Barking Kitten

Fiction, musings on literature, food writing, and the occasional Friday cat blog. For lovers of serious literature, cooking, and eating.


Close to forty. Not cool. Politically left. Atheist. Happily married. No kids.

Wednesday, April 11, 2007

Channeling Iron Chef

Somehow I became possessed by the idea of making this pate. I was planning a trip to the market anyway, and decided I would relax my self-imposed veal ban. Anthony Bourdain came to mind:

"You've made meat loaf, right? You've eaten cold meat loaf, yes? Then you're halfway to being an ass-kicking, name-taking charcutier. 'Ooooh ... pate, I don't know.' Please. Campagne means "country" in French--which means even your country-ass can make it." The Les Halles Cookbook, 90.

My ass is decidedly urban. I decided to try it anyway.

In perusing the ingredient list you might notice this dish is a heart attack waiting to happen. Barring that, it is very, very un-kosher. Pork and cream. Together. Veal is kosher but no pc foodie worth her organic-free-trade views would be caught within a mile of a dead baby cow.

Never mind. I ordered organic pork shoulder, some veal, bought a bottle of Straus organic cream, came home and cracked open a beer.

I do not have a food processor, but my immersion blender came with a chopper/bowl attachment. It's a plastic two-cup job with a chopping blade. You fit a plastic lid over it, attach the stick, plug it in, and go.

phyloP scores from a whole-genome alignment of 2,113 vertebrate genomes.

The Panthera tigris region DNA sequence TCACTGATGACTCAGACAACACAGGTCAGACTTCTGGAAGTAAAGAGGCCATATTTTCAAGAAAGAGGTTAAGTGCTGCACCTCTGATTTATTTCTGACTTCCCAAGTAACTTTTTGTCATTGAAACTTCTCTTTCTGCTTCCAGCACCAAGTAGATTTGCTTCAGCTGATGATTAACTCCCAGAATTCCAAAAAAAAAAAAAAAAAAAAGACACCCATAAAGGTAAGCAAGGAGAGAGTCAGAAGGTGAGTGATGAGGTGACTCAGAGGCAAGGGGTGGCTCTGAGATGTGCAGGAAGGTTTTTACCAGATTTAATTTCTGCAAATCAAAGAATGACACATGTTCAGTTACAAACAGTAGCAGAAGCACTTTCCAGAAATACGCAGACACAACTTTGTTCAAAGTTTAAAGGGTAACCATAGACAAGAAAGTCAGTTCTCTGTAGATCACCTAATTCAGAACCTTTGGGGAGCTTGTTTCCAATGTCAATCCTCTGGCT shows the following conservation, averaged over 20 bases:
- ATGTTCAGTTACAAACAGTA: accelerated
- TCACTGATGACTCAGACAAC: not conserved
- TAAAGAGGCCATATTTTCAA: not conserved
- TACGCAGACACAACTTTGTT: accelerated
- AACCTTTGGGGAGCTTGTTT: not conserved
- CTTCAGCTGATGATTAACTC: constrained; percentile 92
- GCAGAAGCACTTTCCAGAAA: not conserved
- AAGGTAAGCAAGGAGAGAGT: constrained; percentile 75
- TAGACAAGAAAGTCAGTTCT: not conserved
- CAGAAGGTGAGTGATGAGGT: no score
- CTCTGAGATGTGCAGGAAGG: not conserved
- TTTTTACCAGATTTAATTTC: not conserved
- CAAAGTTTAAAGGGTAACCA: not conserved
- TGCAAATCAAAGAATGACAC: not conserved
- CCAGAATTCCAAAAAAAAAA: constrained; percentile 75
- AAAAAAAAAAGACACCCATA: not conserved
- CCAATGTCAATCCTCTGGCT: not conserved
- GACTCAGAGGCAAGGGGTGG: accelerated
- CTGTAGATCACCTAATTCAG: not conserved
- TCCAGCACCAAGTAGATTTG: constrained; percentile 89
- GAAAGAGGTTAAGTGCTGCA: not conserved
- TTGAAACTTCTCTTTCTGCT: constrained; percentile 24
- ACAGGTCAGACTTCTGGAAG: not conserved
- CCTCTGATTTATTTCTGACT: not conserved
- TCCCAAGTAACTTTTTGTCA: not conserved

I cubed the meats, hoping the chopper could handle it. It could; everything was quickly reduced to an impressive mush.

The recipe calls for three slices of bacon to be blended with the meats. A shred wrapped itself around one of the blades. I fussed with a spatula: nothing doing. Like a mindless idiot, I reached into the bowl.

The dulcet sounds of my swearing interrupted Hockeyman, who was absorbed in the Sharks/Predators playoff game. Jonathan Cheecho got hurt in the second period. Friends, the Sharks are toast. You heard it here first.

[Final score 5-4 Sharks in the second overtime. Take that! - Hockeyman]


"Nothing. I cut myself. Oh, fuck." Blood everywhere. I stood over the sink, surveying my messy domain. I'd slashed my right middle finger, near the nail. It didn't look deep. Just annoying. The counter was spread with dirty cutting boards, knives, garlic. I plastered bandaids over the wound and returned to my meat. It was time to add the cream.

"Are you okay?"

"Yeah." I noticed the immersion blender's cord had migrated into the sink, acquiring a soap-bubble sheen. Oops. If I didn't bleed to death I'd electrocute myself. Either God was punishing me for making such a treyfe dish or I was having a Bobby Flay moment. I swore a little more.


"I'm fine. Really."

I finished blending everything, did a final mix with the spatula, admired my gorgeous handiwork, then poured it into a baking dish. I lovingly spread more bacon over the top and tucked it into the oven. The kitchen looked like a toddler had torn through it. The dishtowels bore alarming pink smears. The chopper's unfamiliar noise had frightened Kitty, who took refuge in the closet.

Never mind. I felt stoked. All amateur cooks are secretly happy when they cut or burn themselves. There we are, manfully holding our maimed extremities over the sink, far from the food, waiting for the dripping to cease so we may resume our culinary handiwork. We can play like the big boys. We're tough. We're Bobby Flay, or even better, Masaharu Morimoto, whose knife skills trounce Flay's. We are Julia Child, smiling as the omelet falls to the floor on live television.

We are Dan Akroyd mimicking Julia Child on Saturday Night Live. O, humiliation.

But, soft! What light through yonder bandaid breaks? Is the bleeding slowing? Might we survive to consume our terribly treyfe, politically incorrect pate?

Bon Appetit!

(Meanwhile, the Sharks, having given up a 4-2 two lead, are heading into their second overtime. Go Wings!)


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